• [0082]
    The keratinocytes that survived senescence were serially cultivated at a density of 3105 per 100 mm dish for 59 passages, demonstrating that the cells had achieved immortality. The keratinocytes which emerged from the original senescencing population are termed BC-1-Ep/spontaneous line (BC-1-Ep/SL).
  • [0083]
    2. Cytogenetic Analysis and DNA Fingerprinting.
  • [0084]
    Chromosomal analysis was conducted on the parental BC-1-Ep cells at passage 3 and BC-1-Ep/SL cells at passages 31 and 54. The parental BC-1-Ep cells have a normal chromosomal complement of 46, XY. At passage 31 all BC-1-Ep/SL cells contained 47 chromosomes due to an extra isochromosome of the long arm of chromosome 8 (FIG. 1). No other gross chromosomal abnormalities or marker chromosomes were detected. At passage 54 all cells contained the isochromosome 8, however, an additional isochromosome of the long arm of chromosome 1 and a marker chromosome were present in a small fraction of the population (Table 1 in Appendix 1). The BC-1-Ep/SL cells have been screened for the presence of proviral HIV DNA sequences and found to be negative. Regions of the HIV provirus were amplified enzymatically, hybridized to radiolabelled HIV-1 specific DNA probes, and the amplified DNA separated by size and visualized using agarose gel electrophoresis and autoradiography. Polymerase chain reaction products were compared by size and specificity to known HIV-1 positive and negative controls. The presence of HPV16, and 31 viral sequences were assessed by Southern analysis and none were detected.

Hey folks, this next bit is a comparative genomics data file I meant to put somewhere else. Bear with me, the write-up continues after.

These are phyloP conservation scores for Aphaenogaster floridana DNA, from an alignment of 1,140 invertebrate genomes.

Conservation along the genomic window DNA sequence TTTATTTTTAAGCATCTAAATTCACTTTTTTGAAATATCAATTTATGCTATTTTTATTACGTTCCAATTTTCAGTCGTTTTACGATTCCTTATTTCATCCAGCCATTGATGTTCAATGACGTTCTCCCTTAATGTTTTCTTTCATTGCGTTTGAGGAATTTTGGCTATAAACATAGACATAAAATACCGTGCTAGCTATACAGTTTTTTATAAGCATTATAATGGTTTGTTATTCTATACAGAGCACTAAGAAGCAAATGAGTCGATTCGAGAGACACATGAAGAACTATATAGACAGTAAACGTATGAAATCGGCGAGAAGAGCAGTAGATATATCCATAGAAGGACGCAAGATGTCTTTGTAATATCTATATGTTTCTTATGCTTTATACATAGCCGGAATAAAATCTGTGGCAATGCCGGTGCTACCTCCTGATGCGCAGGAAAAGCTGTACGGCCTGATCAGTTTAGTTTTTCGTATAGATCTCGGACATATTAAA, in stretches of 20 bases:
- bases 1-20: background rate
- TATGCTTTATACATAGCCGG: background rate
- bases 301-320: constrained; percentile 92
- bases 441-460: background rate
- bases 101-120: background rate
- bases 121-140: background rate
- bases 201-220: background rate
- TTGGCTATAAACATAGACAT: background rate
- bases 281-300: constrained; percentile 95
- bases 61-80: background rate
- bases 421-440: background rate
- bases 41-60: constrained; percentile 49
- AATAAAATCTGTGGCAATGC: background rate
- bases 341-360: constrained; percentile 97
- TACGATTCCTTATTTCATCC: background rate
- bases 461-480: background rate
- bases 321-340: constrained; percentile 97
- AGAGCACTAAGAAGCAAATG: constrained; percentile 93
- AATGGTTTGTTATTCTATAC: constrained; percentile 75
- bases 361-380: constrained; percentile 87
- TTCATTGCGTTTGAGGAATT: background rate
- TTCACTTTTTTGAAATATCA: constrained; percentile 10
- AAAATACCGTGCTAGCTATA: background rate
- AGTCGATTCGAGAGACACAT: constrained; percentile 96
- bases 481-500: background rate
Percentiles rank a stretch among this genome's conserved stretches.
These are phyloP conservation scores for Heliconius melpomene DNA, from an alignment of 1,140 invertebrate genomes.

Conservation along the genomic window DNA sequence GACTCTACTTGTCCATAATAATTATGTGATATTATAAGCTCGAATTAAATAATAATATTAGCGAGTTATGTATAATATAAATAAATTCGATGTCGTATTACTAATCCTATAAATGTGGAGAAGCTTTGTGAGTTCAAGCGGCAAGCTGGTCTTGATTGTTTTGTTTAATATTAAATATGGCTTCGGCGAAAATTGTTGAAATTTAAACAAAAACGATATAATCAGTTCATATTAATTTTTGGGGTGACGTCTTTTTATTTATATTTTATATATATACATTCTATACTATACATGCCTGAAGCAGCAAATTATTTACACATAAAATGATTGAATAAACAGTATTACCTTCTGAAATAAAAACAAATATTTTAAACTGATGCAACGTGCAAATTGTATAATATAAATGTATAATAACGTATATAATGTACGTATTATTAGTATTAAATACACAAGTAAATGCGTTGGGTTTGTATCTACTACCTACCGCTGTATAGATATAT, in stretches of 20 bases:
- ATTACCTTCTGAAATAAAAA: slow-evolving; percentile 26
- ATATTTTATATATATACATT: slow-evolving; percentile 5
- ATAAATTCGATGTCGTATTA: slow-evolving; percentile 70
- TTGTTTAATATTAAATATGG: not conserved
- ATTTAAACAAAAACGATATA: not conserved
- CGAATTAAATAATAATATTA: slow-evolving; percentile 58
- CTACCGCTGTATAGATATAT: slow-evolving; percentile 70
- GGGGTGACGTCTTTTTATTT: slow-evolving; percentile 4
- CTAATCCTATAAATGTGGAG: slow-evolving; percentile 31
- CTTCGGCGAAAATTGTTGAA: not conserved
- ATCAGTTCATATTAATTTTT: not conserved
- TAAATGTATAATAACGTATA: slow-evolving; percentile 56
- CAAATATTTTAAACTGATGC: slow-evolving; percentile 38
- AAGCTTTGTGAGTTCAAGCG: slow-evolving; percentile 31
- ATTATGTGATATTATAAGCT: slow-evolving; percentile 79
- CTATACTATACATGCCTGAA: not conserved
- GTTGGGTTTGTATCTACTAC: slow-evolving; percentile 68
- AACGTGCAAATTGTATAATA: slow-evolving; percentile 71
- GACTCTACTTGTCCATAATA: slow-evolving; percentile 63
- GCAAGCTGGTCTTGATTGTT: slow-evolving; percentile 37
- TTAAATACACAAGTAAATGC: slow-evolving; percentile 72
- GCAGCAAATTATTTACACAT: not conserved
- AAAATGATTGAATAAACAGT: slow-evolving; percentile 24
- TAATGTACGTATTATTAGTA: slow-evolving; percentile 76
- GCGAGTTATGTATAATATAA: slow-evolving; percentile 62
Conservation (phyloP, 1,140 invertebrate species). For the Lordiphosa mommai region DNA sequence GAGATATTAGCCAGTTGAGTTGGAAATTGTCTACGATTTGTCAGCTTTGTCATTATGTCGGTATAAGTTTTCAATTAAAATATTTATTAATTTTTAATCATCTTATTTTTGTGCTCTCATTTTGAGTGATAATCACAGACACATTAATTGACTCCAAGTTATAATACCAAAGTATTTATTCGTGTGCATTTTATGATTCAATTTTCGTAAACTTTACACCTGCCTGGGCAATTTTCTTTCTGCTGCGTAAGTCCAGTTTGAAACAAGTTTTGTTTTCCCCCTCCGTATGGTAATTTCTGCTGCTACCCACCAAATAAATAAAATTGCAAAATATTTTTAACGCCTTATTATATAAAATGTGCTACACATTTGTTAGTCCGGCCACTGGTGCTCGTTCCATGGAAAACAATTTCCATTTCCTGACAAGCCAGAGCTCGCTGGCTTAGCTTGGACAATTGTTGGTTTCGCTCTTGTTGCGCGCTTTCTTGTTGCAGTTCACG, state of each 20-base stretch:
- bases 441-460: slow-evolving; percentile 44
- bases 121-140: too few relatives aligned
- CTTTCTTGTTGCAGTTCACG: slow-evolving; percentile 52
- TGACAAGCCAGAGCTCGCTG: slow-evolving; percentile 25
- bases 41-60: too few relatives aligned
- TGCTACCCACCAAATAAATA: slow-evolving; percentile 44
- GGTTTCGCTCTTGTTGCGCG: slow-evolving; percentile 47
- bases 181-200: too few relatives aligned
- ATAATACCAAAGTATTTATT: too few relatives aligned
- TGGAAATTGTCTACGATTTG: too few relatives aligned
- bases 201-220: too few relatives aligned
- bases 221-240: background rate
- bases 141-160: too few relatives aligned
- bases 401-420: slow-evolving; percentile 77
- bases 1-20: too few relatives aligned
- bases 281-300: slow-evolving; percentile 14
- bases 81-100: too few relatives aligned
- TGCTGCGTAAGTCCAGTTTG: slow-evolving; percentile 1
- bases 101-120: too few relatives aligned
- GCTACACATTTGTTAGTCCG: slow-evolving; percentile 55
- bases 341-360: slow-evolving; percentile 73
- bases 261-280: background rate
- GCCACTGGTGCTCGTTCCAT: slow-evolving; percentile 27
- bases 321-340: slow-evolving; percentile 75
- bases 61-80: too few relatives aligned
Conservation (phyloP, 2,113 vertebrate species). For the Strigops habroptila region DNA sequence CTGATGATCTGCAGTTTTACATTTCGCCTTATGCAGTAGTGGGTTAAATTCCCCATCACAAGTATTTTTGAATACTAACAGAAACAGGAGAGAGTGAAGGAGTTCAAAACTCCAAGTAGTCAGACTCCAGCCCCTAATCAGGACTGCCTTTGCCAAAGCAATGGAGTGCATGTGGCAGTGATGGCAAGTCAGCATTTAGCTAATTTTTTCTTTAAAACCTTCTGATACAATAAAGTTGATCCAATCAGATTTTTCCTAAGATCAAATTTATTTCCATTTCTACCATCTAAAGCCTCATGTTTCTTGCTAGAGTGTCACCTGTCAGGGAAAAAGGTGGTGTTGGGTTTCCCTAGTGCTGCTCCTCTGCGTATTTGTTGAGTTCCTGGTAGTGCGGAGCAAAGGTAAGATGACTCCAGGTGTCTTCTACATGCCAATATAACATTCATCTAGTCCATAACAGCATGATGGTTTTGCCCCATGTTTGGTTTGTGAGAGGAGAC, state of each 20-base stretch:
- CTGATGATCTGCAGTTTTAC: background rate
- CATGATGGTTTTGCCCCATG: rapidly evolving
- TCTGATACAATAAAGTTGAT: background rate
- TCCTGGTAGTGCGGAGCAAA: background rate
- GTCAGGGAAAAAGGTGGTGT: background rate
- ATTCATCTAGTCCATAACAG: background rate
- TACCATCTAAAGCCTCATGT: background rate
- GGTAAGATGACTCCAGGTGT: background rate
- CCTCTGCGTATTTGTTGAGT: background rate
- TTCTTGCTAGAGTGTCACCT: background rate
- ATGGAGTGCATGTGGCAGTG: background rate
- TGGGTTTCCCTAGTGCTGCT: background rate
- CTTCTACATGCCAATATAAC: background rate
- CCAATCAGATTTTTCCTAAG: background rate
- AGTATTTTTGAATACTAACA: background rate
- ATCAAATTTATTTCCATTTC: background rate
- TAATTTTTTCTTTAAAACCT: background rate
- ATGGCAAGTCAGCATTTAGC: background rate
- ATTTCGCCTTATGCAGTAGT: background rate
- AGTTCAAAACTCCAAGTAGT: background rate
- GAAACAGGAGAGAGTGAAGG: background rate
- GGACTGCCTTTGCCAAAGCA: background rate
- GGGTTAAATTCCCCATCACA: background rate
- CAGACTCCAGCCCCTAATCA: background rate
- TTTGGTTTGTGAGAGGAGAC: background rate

• [0085]